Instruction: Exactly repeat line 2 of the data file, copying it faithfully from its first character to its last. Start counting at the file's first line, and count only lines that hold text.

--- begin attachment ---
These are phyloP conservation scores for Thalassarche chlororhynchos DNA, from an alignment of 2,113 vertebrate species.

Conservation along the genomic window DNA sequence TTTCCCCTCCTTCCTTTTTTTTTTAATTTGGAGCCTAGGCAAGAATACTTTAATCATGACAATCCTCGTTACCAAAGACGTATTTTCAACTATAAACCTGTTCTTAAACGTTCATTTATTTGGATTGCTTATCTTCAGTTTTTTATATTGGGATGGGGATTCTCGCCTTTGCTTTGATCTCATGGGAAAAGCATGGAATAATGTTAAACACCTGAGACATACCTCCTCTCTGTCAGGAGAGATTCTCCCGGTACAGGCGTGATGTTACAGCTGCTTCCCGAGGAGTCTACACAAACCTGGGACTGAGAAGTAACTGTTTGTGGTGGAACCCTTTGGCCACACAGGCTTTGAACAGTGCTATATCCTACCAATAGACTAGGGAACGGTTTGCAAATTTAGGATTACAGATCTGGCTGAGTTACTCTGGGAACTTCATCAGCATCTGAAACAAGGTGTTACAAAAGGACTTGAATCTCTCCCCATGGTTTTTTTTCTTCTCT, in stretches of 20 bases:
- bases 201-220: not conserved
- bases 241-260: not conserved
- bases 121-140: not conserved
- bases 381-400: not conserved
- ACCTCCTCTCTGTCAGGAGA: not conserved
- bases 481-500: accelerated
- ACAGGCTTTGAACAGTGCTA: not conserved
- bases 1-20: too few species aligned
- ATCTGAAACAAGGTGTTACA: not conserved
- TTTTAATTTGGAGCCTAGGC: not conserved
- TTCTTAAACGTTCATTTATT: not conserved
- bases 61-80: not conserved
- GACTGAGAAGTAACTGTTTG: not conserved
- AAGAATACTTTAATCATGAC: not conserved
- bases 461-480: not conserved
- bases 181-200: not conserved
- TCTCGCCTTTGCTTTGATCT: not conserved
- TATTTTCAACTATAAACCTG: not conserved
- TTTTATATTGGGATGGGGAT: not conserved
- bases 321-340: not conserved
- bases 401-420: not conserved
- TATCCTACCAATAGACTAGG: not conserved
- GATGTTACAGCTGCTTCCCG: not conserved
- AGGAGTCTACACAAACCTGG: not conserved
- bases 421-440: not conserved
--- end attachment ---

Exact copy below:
Conservation along the genomic window DNA sequence TTTCCCCTCCTTCCTTTTTTTTTTAATTTGGAGCCTAGGCAAGAATACTTTAATCATGACAATCCTCGTTACCAAAGACGTATTTTCAACTATAAACCTGTTCTTAAACGTTCATTTATTTGGATTGCTTATCTTCAGTTTTTTATATTGGGATGGGGATTCTCGCCTTTGCTTTGATCTCATGGGAAAAGCATGGAATAATGTTAAACACCTGAGACATACCTCCTCTCTGTCAGGAGAGATTCTCCCGGTACAGGCGTGATGTTACAGCTGCTTCCCGAGGAGTCTACACAAACCTGGGACTGAGAAGTAACTGTTTGTGGTGGAACCCTTTGGCCACACAGGCTTTGAACAGTGCTATATCCTACCAATAGACTAGGGAACGGTTTGCAAATTTAGGATTACAGATCTGGCTGAGTTACTCTGGGAACTTCATCAGCATCTGAAACAAGGTGTTACAAAAGGACTTGAATCTCTCCCCATGGTTTTTTTTCTTCTCT, in stretches of 20 bases: